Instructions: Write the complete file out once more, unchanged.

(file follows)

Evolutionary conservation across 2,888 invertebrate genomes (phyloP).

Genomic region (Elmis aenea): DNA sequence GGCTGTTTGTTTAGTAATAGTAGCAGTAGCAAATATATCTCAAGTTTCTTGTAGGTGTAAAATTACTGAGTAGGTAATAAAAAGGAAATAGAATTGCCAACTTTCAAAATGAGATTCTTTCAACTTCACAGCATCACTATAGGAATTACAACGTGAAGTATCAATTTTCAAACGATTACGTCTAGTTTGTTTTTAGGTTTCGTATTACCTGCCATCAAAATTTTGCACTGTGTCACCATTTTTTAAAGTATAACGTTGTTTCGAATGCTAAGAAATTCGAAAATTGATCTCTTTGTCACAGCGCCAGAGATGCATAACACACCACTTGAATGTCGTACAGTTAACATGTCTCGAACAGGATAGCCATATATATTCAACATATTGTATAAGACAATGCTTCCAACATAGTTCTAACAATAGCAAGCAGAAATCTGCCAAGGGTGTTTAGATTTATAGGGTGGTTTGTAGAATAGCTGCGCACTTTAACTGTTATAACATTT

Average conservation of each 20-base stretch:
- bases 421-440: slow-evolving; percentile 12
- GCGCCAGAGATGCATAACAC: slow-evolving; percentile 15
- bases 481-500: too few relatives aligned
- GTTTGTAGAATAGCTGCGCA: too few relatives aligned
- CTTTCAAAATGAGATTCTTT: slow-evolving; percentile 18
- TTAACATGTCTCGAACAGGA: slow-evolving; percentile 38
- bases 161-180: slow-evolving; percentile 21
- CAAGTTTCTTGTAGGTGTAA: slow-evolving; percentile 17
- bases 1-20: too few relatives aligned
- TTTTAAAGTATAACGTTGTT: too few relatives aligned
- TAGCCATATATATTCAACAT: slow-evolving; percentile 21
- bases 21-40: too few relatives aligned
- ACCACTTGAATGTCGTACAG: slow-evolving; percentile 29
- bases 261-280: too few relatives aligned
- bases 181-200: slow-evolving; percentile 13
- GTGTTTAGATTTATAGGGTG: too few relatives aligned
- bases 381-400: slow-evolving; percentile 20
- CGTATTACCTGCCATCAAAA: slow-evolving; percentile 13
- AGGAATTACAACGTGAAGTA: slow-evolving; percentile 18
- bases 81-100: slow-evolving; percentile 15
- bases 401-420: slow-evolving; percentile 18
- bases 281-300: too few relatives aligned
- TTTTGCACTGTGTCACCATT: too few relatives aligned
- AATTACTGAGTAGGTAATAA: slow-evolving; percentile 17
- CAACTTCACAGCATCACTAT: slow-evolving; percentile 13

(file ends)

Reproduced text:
Evolutionary conservation across 2,888 invertebrate genomes (phyloP).

Genomic region (Elmis aenea): DNA sequence GGCTGTTTGTTTAGTAATAGTAGCAGTAGCAAATATATCTCAAGTTTCTTGTAGGTGTAAAATTACTGAGTAGGTAATAAAAAGGAAATAGAATTGCCAACTTTCAAAATGAGATTCTTTCAACTTCACAGCATCACTATAGGAATTACAACGTGAAGTATCAATTTTCAAACGATTACGTCTAGTTTGTTTTTAGGTTTCGTATTACCTGCCATCAAAATTTTGCACTGTGTCACCATTTTTTAAAGTATAACGTTGTTTCGAATGCTAAGAAATTCGAAAATTGATCTCTTTGTCACAGCGCCAGAGATGCATAACACACCACTTGAATGTCGTACAGTTAACATGTCTCGAACAGGATAGCCATATATATTCAACATATTGTATAAGACAATGCTTCCAACATAGTTCTAACAATAGCAAGCAGAAATCTGCCAAGGGTGTTTAGATTTATAGGGTGGTTTGTAGAATAGCTGCGCACTTTAACTGTTATAACATTT

Average conservation of each 20-base stretch:
- bases 421-440: slow-evolving; percentile 12
- GCGCCAGAGATGCATAACAC: slow-evolving; percentile 15
- bases 481-500: too few relatives aligned
- GTTTGTAGAATAGCTGCGCA: too few relatives aligned
- CTTTCAAAATGAGATTCTTT: slow-evolving; percentile 18
- TTAACATGTCTCGAACAGGA: slow-evolving; percentile 38
- bases 161-180: slow-evolving; percentile 21
- CAAGTTTCTTGTAGGTGTAA: slow-evolving; percentile 17
- bases 1-20: too few relatives aligned
- TTTTAAAGTATAACGTTGTT: too few relatives aligned
- TAGCCATATATATTCAACAT: slow-evolving; percentile 21
- bases 21-40: too few relatives aligned
- ACCACTTGAATGTCGTACAG: slow-evolving; percentile 29
- bases 261-280: too few relatives aligned
- bases 181-200: slow-evolving; percentile 13
- GTGTTTAGATTTATAGGGTG: too few relatives aligned
- bases 381-400: slow-evolving; percentile 20
- CGTATTACCTGCCATCAAAA: slow-evolving; percentile 13
- AGGAATTACAACGTGAAGTA: slow-evolving; percentile 18
- bases 81-100: slow-evolving; percentile 15
- bases 401-420: slow-evolving; percentile 18
- bases 281-300: too few relatives aligned
- TTTTGCACTGTGTCACCATT: too few relatives aligned
- AATTACTGAGTAGGTAATAA: slow-evolving; percentile 17
- CAACTTCACAGCATCACTAT: slow-evolving; percentile 13